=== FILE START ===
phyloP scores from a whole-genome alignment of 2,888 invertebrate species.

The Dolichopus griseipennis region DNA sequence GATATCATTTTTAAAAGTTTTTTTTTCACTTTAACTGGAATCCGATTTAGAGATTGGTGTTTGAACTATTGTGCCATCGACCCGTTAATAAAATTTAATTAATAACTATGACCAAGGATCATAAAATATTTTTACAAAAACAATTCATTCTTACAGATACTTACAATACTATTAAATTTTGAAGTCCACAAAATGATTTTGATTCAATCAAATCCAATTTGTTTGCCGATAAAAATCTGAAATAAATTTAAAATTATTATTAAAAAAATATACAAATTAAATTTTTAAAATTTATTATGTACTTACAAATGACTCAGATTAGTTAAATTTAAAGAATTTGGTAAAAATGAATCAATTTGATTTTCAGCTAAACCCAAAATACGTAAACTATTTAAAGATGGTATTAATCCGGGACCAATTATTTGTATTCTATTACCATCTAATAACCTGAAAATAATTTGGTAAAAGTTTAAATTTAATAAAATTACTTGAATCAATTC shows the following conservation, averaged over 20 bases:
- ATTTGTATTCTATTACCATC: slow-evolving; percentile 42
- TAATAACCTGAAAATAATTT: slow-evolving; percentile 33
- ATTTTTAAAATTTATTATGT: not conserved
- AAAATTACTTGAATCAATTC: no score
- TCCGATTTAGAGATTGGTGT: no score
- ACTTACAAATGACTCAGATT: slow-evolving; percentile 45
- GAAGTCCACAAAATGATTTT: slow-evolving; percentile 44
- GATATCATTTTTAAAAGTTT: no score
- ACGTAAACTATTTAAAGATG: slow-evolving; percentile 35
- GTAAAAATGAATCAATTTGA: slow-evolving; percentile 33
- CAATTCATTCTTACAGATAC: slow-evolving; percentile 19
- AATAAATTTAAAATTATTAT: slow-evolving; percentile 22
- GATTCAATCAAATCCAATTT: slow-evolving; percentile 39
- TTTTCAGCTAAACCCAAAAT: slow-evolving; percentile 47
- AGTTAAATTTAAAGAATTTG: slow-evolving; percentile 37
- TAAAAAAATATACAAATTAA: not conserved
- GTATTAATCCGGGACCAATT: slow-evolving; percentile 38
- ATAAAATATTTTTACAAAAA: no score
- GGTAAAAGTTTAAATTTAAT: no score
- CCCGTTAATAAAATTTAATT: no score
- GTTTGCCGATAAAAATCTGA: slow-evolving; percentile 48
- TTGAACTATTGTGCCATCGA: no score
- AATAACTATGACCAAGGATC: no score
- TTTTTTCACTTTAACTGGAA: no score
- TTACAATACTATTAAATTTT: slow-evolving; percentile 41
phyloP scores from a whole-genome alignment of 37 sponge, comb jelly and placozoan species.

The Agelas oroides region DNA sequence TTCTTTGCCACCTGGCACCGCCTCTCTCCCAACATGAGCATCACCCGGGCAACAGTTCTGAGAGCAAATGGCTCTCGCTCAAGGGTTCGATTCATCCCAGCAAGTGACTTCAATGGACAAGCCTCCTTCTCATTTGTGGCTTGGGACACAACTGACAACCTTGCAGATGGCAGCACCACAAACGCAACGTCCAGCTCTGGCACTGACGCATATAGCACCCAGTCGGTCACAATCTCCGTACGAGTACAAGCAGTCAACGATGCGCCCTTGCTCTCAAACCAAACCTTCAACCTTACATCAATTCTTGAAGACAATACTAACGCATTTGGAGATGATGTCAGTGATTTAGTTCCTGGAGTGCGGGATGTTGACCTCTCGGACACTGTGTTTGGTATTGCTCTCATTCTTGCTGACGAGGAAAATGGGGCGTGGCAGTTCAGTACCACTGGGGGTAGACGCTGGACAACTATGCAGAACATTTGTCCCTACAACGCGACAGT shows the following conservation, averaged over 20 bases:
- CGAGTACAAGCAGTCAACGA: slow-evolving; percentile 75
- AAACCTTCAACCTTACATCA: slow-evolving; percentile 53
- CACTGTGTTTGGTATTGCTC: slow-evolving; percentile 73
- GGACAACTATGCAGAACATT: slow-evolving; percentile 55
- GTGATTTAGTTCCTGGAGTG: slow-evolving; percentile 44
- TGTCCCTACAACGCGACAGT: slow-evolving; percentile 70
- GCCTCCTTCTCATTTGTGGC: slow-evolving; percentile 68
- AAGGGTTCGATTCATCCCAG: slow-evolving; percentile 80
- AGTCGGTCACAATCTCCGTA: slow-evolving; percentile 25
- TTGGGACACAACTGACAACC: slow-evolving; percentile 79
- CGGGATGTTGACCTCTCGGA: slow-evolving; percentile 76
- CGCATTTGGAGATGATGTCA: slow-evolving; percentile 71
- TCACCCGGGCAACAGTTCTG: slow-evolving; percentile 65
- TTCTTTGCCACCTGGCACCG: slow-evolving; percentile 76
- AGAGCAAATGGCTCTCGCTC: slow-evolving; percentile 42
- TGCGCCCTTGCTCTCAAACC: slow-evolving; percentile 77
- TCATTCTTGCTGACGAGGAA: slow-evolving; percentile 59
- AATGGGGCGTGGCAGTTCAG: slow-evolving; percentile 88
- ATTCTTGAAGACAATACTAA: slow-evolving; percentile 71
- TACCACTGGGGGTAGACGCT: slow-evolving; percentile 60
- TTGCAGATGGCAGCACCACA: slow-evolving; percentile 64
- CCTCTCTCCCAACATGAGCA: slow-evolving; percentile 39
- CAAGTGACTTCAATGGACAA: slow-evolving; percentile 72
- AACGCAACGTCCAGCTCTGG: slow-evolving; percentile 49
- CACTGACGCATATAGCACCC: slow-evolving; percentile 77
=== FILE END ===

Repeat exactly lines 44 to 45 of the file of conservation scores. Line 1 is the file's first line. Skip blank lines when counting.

- AGAGCAAATGGCTCTCGCTC: slow-evolving; percentile 42
- TGCGCCCTTGCTCTCAAACC: slow-evolving; percentile 77